Volume 12 Supplement 5
A novel multiplex quantitative polymerase chain reaction assay for the early prediction of sepsis in critically ill patients presenting signs of shock and organ dysfunction
© Bauer et al; licensee BioMed Central Ltd. 2008
Published: 18 November 2008
Clinical signs of sepsis often overlap with other symptoms present in patients after trauma, surgery and chemotherapy, amongst others. The clinical utility of existing biomarkers to detect sepsis, such as procalcitonin (PCT) and C-reactive protein (CRP), is limited in patients suffering from shock and organ dysfunction. As a result, tests with superior positive and negative predictive values are mandatory in life-threatening infection.
We have analyzed the clinical utility of a new class of transcriptomic biomarkers derived from circulating leukocytes. Prospectively collected whole blood samples from 460 patients admitted to the operative ICU of the University Hospital Jena were used in a microarray/quantitative PCR study to identify sensitive and specific biomarkers. Microarrays comprising 5,308 probes corresponding to 3,704 human genes relevant to inflammation, immune response and related processes were used for analysis. The identification of a signature specific for the discrimination between systemic inflammatory response syndrome and sepsis in patients suffering from shock and organ dysfunction was performed in independent training and test phases. The training set of 96 patients was selected by an independent ICU committee. An algorithm was established combining and transforming the gene-expression signals into a continuous, nondimensional score indicating either infectious or noninfectious causes for organ dysfunction. The resulting classificator was validated in a test set comprising 1,784 ICU days of 364 patients. For each marker, a robust quantitative PCR assay was established.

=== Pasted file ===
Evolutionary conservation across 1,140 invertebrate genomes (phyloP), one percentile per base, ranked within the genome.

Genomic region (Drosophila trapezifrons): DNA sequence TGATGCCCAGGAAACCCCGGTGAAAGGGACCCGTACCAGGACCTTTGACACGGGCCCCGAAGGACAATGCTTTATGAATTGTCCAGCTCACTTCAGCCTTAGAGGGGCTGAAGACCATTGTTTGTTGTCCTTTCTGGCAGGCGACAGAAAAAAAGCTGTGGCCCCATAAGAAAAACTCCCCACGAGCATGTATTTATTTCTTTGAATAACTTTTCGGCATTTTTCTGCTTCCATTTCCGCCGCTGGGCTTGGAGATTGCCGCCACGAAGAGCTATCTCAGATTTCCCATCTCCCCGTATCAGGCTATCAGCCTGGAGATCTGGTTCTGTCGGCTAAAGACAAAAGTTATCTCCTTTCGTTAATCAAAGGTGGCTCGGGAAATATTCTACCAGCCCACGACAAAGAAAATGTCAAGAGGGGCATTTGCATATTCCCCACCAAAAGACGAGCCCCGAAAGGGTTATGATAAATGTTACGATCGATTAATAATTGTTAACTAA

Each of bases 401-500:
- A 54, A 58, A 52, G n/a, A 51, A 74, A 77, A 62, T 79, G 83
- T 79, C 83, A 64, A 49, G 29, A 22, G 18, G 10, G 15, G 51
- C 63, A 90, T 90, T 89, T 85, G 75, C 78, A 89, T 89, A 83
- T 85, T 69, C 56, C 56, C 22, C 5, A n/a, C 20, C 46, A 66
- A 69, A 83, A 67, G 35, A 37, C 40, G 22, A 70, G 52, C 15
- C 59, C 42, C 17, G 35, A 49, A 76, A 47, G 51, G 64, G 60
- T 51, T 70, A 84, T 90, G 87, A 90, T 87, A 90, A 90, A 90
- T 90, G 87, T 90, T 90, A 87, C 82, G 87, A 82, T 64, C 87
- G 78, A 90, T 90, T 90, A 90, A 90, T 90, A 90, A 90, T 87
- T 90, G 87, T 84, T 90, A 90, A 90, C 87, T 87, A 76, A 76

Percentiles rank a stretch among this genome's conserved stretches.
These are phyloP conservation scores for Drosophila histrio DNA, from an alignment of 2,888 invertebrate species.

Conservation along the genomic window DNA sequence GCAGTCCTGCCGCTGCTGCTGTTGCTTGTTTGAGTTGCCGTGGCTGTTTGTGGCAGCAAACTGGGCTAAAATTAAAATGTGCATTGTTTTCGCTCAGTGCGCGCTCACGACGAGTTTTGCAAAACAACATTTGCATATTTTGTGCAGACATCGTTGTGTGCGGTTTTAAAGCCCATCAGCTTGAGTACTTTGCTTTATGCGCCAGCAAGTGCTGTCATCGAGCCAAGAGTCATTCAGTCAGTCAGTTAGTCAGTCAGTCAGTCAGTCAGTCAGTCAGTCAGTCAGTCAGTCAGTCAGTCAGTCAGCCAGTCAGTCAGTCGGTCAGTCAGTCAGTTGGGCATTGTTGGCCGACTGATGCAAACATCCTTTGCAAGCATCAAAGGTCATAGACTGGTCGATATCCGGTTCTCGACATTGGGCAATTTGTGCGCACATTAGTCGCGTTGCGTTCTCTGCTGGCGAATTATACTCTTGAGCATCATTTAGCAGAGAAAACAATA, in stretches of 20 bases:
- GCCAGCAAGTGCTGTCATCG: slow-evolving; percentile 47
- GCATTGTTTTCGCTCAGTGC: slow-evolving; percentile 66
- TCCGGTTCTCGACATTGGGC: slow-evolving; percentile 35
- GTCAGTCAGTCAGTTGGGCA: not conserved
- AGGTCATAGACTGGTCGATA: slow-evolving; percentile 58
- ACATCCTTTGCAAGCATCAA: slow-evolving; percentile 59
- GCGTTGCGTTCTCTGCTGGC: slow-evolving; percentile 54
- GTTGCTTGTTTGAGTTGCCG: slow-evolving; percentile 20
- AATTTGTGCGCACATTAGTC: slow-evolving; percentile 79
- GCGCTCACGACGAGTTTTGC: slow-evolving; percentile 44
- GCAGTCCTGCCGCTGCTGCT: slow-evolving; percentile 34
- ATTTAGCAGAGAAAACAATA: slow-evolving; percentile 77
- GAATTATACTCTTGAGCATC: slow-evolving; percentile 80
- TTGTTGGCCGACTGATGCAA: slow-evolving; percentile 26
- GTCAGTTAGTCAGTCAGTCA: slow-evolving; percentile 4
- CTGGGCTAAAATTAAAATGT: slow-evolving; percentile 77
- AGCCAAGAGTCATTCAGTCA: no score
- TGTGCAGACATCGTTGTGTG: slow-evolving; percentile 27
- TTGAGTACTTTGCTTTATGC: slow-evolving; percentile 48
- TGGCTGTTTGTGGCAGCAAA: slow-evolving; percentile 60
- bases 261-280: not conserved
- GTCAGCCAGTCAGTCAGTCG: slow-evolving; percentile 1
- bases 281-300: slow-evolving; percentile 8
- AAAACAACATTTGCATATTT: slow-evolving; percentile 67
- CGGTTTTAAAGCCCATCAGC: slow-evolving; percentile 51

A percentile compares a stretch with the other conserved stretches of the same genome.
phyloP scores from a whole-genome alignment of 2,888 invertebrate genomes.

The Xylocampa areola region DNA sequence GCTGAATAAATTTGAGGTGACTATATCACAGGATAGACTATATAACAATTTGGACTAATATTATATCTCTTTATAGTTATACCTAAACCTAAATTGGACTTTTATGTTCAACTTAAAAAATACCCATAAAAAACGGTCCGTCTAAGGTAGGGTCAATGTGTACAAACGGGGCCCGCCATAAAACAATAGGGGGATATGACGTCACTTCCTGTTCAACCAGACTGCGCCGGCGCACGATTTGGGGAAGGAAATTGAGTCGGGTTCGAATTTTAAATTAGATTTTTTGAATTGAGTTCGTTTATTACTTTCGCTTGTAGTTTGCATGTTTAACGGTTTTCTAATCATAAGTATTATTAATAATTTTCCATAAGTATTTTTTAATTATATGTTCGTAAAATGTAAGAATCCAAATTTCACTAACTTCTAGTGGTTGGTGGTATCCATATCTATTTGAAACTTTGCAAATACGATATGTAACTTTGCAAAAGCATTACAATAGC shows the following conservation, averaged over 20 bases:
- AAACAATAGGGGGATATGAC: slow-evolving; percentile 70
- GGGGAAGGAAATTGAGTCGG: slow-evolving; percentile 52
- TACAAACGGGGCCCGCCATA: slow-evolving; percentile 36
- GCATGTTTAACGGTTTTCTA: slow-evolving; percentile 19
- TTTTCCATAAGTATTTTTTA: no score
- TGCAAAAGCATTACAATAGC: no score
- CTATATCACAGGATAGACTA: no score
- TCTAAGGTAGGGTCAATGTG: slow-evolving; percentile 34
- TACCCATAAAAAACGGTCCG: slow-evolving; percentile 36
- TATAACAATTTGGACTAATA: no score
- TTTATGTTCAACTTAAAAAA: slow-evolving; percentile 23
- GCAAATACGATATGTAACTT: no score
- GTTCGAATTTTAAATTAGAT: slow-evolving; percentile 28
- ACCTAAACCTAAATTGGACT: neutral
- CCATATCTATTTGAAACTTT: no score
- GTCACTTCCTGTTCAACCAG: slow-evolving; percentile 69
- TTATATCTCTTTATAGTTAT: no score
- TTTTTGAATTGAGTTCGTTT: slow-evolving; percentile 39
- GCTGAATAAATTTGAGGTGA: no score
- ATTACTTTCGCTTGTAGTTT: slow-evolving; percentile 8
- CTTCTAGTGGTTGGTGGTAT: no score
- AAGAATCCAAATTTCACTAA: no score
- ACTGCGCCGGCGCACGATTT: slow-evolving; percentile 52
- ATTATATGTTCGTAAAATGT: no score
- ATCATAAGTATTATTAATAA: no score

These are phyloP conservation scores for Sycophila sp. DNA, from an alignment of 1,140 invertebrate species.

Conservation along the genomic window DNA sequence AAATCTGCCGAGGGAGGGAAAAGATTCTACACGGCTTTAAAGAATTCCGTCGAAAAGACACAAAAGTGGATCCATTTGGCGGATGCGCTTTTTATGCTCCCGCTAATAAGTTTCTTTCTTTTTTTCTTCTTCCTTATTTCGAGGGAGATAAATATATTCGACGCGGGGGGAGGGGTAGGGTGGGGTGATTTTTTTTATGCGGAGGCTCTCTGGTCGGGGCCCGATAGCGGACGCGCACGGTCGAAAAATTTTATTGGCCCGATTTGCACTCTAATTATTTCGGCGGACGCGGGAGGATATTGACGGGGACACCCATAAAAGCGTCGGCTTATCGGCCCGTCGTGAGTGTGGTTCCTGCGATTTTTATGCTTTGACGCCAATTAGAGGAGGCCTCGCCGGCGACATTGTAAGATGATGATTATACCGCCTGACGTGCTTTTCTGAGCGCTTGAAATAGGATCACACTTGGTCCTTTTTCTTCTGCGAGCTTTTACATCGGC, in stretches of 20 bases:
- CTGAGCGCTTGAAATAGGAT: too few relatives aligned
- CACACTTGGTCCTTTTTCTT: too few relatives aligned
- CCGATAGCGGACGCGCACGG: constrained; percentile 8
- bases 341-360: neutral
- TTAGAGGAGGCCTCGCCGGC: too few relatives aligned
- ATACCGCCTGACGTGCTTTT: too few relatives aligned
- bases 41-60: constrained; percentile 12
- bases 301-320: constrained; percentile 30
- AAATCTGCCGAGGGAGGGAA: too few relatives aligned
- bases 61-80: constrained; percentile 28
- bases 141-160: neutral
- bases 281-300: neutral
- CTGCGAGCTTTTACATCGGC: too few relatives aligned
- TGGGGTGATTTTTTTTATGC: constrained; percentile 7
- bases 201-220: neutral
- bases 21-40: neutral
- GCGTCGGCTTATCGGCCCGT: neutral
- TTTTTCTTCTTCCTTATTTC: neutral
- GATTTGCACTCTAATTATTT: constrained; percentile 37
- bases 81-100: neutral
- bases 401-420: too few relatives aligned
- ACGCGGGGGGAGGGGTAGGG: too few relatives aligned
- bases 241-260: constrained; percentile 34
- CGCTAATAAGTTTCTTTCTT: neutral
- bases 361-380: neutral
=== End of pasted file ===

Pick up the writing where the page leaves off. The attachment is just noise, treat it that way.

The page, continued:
The final microarray signature could be transferred into a multiplex quantitative PCR format retaining full sensitivity and specificity with a time to result of approximately 5 hours. Moreover, it could be demonstrated that the combination of seven biomarkers possesses the same accuracy compared with the complete biomarker set. The area under the curve in the test group was determined as 0.79 (PCT – 0.65, CRP – 0.67). Moreover, the quantitative PCR assay determined the onset of sepsis up to 48 hours prior to the clinical diagnosis backed by daily CRP and PCT testing.
With its high predictive value for the differentiation between infectious and noninfectious causes of shock and organ dysfunction, this new class of biomarkers may help to identify patients with life-threatening infections among patients at risk and to guide therapy (for example, with anti-infective agents).
This article is published under license to BioMed Central Ltd.